Cllr Evans’s motion that the revenue raised from second homes be apportioned to the localities in which it was raised – something of potential significant benefit to tourism areas such as, for example, Aberaeron – was altogether closer. Eight backed the motion, after a recount seven opposed it, with a solitary abstention. And, despite the pleas of the Chair to deal with item nine on the agenda while council was still quorate, members exited the Chamber.
Amendments introduced to the Cardigan Safe Zone
AS MORE people are expected to visit Ceredigion’s towns over the coming weeks and summer months, changes are required to ensure our streets are safe for everyone, by allowing people to maintain a 2 metre social distance at all times.
Introducing changes over the Easter period has meant that some amendments will be made over the coming weeks.
Following a review, the initial phase of the Safe Zone (Phase 2) for Cardigan will be amended to Phase 2a, with Morgan Street and The Strand remaining as a one way system (unchanged current arrangement).
Road closures affecting the High Street in Cardigan will commence ahead of the May Bank holiday weekend at the end of May. The road closures will be between 12pm and 4pm daily.
As part of Phase 2a, the following work is being undertaken:
- Placing road markings for all disabled bays along High St & Pendre
- Placing loading bay road markings opposite Dewi James Butchers
- Introducing new reflective bollards to replace the red/white baulks. This will allow traders to operate in the road as per their licence. The widened footpaths within the trading areas in the road will be raised to the same level as the adjacent footpaths to create a flat accessible area for pedestrians.
- Placing a chicane outside the Black Lion Hotel to slow traffic flow
- Implement a one way system along College Row to improve pedestrian safety
- Reversal of one way along St Mary St to allow access to Chancery
- Close the top of Pwllhai for licenced trading and pedestrian safety
A map of Cardigan and all the latest information on the Safe Zones is available on Ceredigion County Council’s website: www.ceredigion.gov.uk/safezones
New Quay youngster answers RNLI’s mayday call and raises nearly £2,000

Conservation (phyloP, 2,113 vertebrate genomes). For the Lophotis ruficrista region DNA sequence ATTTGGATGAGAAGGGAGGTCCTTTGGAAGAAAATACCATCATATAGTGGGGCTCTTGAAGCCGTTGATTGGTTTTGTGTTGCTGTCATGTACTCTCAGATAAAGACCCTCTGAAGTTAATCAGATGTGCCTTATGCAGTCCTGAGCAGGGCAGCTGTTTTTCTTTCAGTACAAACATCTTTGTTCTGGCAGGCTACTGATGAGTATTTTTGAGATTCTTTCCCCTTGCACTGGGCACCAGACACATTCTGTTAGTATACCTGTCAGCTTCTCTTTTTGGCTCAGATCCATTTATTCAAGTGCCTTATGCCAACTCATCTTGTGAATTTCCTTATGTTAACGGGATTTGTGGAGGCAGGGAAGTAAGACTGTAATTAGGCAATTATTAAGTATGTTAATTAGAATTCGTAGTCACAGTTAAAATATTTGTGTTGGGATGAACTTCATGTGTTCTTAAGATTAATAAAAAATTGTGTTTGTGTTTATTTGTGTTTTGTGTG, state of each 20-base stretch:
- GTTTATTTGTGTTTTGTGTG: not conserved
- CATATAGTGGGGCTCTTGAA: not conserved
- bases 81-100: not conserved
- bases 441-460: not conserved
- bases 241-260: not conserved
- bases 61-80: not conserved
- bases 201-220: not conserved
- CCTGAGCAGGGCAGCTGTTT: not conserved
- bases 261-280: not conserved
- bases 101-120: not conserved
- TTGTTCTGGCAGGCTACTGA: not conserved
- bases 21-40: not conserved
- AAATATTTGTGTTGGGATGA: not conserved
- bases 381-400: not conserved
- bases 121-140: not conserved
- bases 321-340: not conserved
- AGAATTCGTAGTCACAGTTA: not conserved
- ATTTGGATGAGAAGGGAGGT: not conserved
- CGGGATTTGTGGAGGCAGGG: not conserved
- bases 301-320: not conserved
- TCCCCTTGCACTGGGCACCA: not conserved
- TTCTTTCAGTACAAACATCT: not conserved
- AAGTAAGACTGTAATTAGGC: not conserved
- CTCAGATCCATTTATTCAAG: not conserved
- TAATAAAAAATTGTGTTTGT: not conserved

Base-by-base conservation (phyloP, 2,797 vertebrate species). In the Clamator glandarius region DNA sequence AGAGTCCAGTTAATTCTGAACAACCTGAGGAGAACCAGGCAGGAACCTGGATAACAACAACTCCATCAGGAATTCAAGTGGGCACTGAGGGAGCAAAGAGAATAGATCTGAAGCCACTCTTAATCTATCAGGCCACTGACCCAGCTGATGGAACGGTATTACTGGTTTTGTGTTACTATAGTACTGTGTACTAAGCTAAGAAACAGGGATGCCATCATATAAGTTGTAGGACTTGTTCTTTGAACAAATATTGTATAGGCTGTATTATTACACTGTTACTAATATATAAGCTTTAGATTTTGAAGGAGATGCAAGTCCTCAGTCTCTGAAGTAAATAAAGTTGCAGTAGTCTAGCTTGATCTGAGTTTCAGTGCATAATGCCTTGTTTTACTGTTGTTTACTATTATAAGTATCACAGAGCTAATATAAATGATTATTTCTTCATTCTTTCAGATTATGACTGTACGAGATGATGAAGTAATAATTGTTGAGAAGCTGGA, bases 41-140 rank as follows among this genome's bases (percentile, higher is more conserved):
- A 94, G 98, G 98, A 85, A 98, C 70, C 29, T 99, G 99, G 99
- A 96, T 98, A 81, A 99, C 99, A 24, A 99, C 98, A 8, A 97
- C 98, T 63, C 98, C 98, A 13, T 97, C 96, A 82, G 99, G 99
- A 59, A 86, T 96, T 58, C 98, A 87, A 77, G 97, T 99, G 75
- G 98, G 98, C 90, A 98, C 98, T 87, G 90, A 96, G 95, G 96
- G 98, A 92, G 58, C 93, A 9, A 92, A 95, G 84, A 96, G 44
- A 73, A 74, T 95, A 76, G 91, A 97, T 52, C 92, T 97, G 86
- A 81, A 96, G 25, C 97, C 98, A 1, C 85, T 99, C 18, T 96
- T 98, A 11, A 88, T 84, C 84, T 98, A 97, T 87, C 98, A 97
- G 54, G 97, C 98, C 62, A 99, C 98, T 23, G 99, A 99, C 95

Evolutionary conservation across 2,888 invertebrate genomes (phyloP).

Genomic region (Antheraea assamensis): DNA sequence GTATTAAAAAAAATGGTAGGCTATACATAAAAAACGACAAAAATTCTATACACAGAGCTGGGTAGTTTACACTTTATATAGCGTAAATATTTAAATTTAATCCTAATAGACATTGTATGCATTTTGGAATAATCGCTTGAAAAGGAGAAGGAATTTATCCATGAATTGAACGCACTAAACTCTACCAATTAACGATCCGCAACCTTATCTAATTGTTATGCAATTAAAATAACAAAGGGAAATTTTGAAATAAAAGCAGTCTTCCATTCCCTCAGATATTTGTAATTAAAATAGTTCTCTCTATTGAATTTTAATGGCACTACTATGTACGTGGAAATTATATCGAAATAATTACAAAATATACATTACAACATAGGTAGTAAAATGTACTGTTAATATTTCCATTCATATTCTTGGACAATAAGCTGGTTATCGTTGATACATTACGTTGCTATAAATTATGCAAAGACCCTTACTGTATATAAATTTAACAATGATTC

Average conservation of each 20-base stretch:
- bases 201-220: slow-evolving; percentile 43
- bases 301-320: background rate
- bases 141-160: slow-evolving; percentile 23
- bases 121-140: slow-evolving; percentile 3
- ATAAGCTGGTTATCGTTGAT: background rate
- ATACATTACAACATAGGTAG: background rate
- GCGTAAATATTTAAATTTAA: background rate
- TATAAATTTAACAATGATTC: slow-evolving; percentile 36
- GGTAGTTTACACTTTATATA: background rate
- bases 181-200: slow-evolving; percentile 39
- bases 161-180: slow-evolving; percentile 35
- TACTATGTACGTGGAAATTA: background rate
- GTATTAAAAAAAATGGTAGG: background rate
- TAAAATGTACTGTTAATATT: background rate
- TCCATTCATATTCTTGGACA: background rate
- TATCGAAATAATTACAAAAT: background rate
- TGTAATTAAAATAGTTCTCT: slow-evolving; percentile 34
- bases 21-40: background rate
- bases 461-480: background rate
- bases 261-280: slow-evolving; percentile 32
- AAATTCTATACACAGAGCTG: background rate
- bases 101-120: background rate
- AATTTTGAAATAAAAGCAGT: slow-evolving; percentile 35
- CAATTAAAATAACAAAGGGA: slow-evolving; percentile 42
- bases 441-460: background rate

OVER the May Day Bank Holiday weekend a New Quay schoolboy took to the water on his paddle board and raised nearly £2,000 for the RNLI Mayday Mile appeal. He is now urging more people to take part this May in any way they can to raise funds for equipment before the busy summer season on the coast.
Steffan Williams, 12, a pupil from Ysgol Bro Teifi answered the RNLI’s mayday call for fundraising and decided to not just do one mile on his paddleboard but attempt 10 miles in one day. He is now encouraging more people to get involved with the appeal to raise funds.
Steffan said, “The RNLI Mayday Mile is a great way to raise money for the charity that saves lives at sea as you can do one mile or 100 miles in any way you want. You could run it, walk it, dance it and make it fun in fancy dress.
“I decided to take to the sea on my paddleboard, and I am really pleased I completed my challenge of 10 miles in one day. It was really hard going as the wind picked up in the afternoon but I did not want to give up.
“I have been really shocked at the support and want to thank everyone who has donated, I am so happy!”
Steffan’s total so far is £1,812 and he is the RNLI’s top individual fundraiser in the UK and Ireland. To support Steffan visit https://themaydaymile.rnli.org/fundraising/steffans-paddleboarding-mayday-challenge.
The RNLI’s Mayday Mile campaign will be running throughout the month of May and anyone can take part by joining up on the RNLI’s Mayday Mile website https://themaydaymile.rnli.org/.
With more people expected to be holidaying close to home this year, the RNLI predicts a summer like no other.
Roger Couch, New Quay RNLI’s Lifeboat Operations Manager said, “Steffan has done a fantastic job on raising so much money for the charity and we are very grateful indeed. He is a true hero. This summer we expect to be very busy and urge people visiting our coast to take the necessary precautions.
“Always check the weather, the tides and if you are on the water remember to wear a buoyancy aid and take means of calling for help, a mobile phone or radio. Remember we are on call 24/7 so if you see anyone in trouble on the coast please call 999 and ask for the Coastguard.”
Contact Hywel Dda for second vaccine appointment
HYWEL Dda University Health Board (UHB) is asking anyone who received a first Pfizer vaccine at one of its mass vaccination centres in Carmarthenshire, Ceredigion or Pembrokeshire more than 21 days ago to get in touch if they have not received a second vaccine appointment.
Ros Jervis, Director of Public Health for Hywel Dda UHB, said: “Second doses are essential for longer term protection, so it’s important that everyone comes forward for their full course when called.
“Our records show that a small number of people across our three counties have not responded to our invitation to receive their second dose. We won’t leave anyone behind and there is still time for them to receive it within the required timeframe.”
Additional clinics will be put on in the next couple weeks to administer these second doses. If it has been more than 21 days since your first Pfizer vaccine please email COVIDenquiries.email@example.com with the subject title “Second Pfizer dose request” with your full name, date of first vaccine and a contact phone number to book your appointment. If you are unable to email you can also contact the health board by calling 0300 303 8322.